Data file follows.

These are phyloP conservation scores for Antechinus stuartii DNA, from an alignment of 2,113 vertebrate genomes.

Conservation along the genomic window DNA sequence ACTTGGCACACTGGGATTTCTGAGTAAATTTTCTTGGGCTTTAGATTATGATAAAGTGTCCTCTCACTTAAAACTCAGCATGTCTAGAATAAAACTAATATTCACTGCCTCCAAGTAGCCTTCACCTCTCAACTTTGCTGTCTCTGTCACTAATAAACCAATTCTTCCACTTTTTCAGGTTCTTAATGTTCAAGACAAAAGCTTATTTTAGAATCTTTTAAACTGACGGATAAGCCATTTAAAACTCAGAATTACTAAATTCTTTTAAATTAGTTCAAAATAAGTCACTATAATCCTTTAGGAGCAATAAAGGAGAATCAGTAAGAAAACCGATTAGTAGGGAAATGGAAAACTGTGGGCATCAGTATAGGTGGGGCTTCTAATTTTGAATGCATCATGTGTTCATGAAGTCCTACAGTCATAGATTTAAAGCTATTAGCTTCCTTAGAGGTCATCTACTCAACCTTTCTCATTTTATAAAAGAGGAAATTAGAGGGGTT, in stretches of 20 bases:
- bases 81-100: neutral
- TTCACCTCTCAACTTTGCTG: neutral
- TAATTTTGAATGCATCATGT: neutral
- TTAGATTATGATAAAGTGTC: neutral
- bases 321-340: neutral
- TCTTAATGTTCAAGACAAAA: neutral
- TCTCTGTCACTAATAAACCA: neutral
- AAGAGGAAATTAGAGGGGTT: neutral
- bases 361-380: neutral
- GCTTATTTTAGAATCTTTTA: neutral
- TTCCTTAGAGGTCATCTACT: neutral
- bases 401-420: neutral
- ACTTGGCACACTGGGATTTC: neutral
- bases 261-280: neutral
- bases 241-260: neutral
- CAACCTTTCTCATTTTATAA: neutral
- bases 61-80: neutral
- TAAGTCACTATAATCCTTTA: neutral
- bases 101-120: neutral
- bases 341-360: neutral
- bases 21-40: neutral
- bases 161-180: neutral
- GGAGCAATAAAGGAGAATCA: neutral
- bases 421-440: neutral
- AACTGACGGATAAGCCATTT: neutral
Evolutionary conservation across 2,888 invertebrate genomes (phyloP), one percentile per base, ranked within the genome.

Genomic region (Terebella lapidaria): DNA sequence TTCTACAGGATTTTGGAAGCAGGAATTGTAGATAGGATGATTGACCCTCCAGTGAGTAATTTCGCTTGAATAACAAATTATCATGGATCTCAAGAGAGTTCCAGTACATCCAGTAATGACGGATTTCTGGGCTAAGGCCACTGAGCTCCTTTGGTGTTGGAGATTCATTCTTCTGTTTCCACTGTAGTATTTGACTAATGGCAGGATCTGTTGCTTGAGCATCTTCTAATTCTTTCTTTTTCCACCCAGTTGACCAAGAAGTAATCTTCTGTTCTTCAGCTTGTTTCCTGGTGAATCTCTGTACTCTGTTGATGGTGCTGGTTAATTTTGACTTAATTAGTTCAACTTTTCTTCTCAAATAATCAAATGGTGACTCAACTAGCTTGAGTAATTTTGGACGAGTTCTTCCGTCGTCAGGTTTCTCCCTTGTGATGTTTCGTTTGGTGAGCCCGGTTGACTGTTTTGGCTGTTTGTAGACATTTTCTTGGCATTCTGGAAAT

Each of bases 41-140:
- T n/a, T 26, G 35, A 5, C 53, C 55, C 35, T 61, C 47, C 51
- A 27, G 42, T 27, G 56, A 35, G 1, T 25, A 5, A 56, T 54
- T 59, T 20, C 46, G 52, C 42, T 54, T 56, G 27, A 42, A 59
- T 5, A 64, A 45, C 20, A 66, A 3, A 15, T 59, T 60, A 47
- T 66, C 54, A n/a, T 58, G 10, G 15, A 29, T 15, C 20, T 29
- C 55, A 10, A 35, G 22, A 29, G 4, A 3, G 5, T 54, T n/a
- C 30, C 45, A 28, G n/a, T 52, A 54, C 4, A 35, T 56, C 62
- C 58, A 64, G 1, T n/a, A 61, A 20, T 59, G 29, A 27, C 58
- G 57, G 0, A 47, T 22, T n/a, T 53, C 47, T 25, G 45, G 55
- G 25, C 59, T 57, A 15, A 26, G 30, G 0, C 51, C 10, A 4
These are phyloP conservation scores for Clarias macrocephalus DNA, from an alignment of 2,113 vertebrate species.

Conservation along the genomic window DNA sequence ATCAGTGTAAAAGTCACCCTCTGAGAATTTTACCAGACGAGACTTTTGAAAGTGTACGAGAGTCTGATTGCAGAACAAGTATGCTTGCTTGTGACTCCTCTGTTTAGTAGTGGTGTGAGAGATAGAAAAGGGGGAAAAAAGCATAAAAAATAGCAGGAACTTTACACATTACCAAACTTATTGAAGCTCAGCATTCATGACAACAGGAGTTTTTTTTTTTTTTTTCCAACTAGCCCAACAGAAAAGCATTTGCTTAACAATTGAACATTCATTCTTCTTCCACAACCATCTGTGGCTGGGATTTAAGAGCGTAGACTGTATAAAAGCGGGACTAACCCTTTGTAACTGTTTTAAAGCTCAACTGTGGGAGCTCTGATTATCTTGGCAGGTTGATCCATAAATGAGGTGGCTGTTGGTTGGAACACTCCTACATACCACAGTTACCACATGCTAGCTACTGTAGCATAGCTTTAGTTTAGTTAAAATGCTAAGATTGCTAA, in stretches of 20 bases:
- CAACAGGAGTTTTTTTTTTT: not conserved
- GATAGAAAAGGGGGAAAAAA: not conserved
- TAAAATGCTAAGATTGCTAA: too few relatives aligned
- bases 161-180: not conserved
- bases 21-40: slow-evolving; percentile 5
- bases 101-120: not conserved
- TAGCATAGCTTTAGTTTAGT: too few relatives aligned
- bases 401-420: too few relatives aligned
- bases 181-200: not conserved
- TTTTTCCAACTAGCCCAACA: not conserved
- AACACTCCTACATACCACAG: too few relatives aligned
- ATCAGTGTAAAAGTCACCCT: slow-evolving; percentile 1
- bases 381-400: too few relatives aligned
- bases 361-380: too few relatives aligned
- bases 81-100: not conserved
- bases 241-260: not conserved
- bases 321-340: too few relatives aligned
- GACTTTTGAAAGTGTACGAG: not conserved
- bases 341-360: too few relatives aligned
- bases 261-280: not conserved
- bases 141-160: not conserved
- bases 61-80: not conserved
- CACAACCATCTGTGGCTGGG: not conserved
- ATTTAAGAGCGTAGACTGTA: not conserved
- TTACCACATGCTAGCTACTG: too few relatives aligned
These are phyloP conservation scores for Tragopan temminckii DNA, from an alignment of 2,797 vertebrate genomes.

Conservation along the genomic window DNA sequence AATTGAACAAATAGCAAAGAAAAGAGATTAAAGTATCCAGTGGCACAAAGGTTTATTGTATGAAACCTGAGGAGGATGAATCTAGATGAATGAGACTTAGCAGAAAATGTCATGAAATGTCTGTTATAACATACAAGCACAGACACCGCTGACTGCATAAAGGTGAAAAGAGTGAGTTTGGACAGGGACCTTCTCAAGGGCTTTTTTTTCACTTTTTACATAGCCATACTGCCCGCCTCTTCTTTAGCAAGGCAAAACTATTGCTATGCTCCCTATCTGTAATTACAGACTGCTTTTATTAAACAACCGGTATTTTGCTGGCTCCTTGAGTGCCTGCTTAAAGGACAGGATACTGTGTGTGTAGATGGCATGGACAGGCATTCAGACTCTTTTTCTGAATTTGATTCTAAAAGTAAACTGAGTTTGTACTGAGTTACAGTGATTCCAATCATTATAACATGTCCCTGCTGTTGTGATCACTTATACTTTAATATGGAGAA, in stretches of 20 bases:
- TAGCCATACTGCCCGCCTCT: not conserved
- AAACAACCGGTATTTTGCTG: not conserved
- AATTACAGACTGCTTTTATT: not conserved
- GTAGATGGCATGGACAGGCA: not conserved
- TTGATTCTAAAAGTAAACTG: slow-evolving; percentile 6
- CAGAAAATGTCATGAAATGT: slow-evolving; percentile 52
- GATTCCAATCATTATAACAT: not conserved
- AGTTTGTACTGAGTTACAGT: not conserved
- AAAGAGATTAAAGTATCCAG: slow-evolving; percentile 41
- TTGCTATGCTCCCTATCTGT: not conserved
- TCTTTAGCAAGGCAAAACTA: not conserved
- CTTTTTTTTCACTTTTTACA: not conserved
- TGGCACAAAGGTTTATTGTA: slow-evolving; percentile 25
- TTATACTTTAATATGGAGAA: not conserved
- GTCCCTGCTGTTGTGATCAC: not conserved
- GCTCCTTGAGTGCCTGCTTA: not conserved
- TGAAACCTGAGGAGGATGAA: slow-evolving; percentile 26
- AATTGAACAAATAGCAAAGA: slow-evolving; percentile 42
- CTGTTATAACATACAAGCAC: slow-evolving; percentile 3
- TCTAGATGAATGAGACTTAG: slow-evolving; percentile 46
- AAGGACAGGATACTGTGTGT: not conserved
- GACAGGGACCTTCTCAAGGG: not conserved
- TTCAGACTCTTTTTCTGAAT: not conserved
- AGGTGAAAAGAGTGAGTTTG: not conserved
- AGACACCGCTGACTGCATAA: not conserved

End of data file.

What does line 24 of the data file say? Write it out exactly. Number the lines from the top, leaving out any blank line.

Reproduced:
- bases 161-180: neutral